A number of factors may impact the reliability of eyewitness testimony, which may result in people being wrongfully convicted of crimes.
When investigating a crime that has occurred, law enforcement officers in Delafield, and throughout Wisconsin, often look for eyewitnesses. The statements of people who saw a crime have long been viewed as some of the most accurate sources of proof. Judges and juries are quick to believe the testimony of people who claim to have seen first hand what happened, and who was involved. Research shows, however, that the testimony of eyewitnesses is not always as dependable as it seems.
Often, eyewitnesses misremember events and misidentify people. This has resulted in the wrongful convictions of many innocent people. Scientific American reports that 239 convictions have been overturned since the introduction of DNA evidence in the 1990s. Eyewitness testimony contributed to 73 percent of the original convictions, and one third of these cases rested solely on the testimony of eyewitnesses.
What makes eyewitness testimony unreliable?
There is a common misconception that the human mind works much like a video recorder. People believe that memories are recorded and can be played back and recalled exactly as they happened. However, that is not the case. In fact, there is much subjectivity in how people remember events that occurred. As such, there are numerous factors, which may impact the accuracy and reliability of eyewitness testimony. In general, these factors are separated into two categories - estimator variables and system variables.
Estimator variables are factors that can impact a person's ability to observe and recollect events. These variables cannot, however, be controlled by the criminal justice system, according to the American Bar Association. Some of the most common estimator variables include the following:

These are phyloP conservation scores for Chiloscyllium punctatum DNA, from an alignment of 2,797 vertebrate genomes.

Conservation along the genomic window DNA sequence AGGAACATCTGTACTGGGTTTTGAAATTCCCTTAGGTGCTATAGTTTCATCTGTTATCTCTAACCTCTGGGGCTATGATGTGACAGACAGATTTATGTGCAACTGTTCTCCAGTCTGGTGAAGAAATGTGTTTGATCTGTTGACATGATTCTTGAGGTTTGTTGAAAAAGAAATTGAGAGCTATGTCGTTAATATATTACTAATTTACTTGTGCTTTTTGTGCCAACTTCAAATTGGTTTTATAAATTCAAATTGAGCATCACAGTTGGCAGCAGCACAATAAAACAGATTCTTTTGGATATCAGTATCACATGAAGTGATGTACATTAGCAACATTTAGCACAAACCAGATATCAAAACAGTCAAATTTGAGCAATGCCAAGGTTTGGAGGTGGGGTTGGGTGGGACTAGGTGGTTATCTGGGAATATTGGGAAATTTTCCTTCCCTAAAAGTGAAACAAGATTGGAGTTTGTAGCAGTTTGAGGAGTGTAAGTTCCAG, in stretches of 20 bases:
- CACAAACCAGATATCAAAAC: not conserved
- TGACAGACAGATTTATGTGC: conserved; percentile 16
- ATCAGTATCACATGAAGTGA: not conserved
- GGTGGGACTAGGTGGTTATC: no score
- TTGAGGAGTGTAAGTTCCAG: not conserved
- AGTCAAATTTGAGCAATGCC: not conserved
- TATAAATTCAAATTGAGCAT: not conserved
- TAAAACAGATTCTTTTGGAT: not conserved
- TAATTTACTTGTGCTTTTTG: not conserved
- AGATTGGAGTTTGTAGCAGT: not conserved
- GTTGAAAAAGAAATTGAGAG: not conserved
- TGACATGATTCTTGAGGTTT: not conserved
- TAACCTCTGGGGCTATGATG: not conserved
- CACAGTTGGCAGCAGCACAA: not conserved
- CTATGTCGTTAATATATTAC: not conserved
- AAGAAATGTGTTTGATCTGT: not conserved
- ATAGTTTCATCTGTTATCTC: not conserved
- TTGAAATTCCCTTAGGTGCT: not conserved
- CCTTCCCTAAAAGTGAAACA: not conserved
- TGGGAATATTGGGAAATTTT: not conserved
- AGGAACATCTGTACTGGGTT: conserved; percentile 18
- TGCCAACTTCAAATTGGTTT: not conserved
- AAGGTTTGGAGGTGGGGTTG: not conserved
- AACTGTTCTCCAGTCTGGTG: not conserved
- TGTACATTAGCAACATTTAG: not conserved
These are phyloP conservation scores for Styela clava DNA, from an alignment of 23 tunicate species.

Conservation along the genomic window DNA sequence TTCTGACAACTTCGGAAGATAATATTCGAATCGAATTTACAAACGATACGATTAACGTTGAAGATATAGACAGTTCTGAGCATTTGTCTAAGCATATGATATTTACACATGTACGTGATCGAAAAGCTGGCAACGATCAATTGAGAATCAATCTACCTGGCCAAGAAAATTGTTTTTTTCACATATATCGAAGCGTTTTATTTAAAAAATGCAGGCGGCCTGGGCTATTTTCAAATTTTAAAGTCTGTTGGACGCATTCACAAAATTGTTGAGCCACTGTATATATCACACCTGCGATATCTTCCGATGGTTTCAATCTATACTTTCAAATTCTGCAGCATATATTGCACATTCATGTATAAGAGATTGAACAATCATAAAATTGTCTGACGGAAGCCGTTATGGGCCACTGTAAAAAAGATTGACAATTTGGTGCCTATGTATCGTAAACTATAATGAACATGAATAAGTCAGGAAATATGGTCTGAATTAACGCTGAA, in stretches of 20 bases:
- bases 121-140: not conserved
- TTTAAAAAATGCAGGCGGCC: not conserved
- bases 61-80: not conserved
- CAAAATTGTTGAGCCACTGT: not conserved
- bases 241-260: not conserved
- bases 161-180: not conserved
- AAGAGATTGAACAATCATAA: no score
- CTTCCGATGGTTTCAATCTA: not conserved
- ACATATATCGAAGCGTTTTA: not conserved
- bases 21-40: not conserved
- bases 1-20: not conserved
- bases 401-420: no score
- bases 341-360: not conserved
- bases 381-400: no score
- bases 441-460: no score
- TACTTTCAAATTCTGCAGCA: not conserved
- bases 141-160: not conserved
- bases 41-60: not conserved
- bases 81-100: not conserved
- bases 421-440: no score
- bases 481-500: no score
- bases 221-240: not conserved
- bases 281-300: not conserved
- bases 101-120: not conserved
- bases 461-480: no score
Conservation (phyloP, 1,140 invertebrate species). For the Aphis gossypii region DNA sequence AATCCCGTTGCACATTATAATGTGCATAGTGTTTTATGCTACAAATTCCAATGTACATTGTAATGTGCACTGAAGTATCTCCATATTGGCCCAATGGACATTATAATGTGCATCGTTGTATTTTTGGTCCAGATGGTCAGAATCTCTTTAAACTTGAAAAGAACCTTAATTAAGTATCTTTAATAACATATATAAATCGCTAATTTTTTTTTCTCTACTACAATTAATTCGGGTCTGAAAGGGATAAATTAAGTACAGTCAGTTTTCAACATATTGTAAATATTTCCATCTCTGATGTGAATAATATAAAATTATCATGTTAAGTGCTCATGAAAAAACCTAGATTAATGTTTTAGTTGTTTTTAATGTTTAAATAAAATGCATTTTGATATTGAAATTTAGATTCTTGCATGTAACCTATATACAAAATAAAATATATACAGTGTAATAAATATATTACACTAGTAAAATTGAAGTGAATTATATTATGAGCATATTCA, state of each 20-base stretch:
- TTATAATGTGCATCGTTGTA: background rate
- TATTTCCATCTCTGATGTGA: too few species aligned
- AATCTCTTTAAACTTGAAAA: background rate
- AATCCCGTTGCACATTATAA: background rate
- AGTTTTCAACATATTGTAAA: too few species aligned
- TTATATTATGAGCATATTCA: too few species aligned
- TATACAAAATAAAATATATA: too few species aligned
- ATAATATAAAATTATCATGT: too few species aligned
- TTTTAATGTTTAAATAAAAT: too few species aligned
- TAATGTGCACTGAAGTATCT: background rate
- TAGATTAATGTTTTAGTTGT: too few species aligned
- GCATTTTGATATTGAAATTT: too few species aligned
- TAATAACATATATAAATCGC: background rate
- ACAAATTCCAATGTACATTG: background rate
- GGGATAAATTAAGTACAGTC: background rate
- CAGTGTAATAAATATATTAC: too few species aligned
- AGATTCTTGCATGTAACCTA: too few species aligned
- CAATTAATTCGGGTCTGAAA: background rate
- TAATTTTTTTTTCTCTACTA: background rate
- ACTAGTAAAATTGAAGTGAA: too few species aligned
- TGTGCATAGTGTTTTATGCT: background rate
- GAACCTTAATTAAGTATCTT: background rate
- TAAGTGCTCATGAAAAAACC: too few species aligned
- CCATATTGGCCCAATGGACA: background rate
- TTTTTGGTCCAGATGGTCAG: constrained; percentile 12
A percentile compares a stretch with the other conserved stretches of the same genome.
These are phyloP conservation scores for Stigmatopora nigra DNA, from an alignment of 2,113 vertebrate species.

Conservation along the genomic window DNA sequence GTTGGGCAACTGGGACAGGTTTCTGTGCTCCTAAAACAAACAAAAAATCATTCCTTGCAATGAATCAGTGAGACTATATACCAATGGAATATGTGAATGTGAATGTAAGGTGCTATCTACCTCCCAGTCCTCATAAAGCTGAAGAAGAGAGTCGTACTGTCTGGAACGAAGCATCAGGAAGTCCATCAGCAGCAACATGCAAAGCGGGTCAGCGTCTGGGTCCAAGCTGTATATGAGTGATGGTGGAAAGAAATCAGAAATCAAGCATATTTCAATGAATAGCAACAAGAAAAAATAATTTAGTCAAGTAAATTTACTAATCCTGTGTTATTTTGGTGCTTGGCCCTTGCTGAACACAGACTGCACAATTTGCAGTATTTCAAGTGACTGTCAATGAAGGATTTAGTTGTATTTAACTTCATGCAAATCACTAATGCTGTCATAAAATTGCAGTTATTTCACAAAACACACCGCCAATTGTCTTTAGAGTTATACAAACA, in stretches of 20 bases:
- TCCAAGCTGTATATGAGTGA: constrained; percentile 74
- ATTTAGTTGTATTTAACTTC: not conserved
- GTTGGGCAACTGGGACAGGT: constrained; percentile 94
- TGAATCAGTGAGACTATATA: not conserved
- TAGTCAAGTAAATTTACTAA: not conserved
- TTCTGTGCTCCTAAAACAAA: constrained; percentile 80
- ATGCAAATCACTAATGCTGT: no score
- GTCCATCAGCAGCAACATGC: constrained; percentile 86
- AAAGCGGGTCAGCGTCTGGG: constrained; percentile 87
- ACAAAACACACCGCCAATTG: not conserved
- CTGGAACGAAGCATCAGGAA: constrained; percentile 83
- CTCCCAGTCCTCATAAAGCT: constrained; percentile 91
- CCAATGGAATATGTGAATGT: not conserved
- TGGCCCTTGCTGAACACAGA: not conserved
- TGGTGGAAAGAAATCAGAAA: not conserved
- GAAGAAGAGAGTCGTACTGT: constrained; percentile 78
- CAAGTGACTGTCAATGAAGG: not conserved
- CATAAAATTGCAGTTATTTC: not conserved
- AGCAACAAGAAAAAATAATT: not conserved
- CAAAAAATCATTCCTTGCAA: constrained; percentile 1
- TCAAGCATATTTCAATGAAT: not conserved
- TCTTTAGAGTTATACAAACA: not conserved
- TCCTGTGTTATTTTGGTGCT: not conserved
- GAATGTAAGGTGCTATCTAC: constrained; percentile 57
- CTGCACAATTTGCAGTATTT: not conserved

- The age of the witness
- The lighting in the area where the crime occurred
- The distance between the witness and the crime's perpetrator
- The length of time that the witness had to view the perpetrator of the crime
- The level of the witness' intoxication
- If the witness is of a different race than the crime's perpetrator
Furthermore, a witness' recollection may also be impacted in situations that are high stress, such as an assault or homicide. Additionally, changing things, including a person's hat, hairstyle or hair color, or facial hair may also affect how an eyewitness perceives him or her.
System variables, on the other hand, are those that the criminal justice system can control. These factors generally include the methods that law enforcement use to obtain information from witnesses' memories. In their haste to solve crimes and obtain convictions, authorities may neglect to emphasize steps that are meant to reduce eyewitness errors.
The main types of system variables include identification procedures, such as photo arrays and lineups. For example, the law enforcement officer who is conducting a lineup knows who the suspect is. The agent may inadvertently make suggestions to the witness as to who he or she should pick out. Additionally, unless authorities stress that the suspect may not be included, people often feel compelled to pick a person out of a lineup. Likewise, using photos of different sizes or with different lighting may make a suspect stand out to a witness.
Obtain legal representation
Eyewitness testimony in Wisconsin can be easily tainted, particularly if the authorities do not take the proper precautions. As a result, people may be convicted of crimes that they did not commit. In order to avoid wrongful convictions, it may benefit people facing criminal charges to work with an attorney. A lawyer may help them establish a criminal defense, which may include questioning the reliability of eyewitness testimony.
Keywords: eyewitness, testimony, wrongful, conviction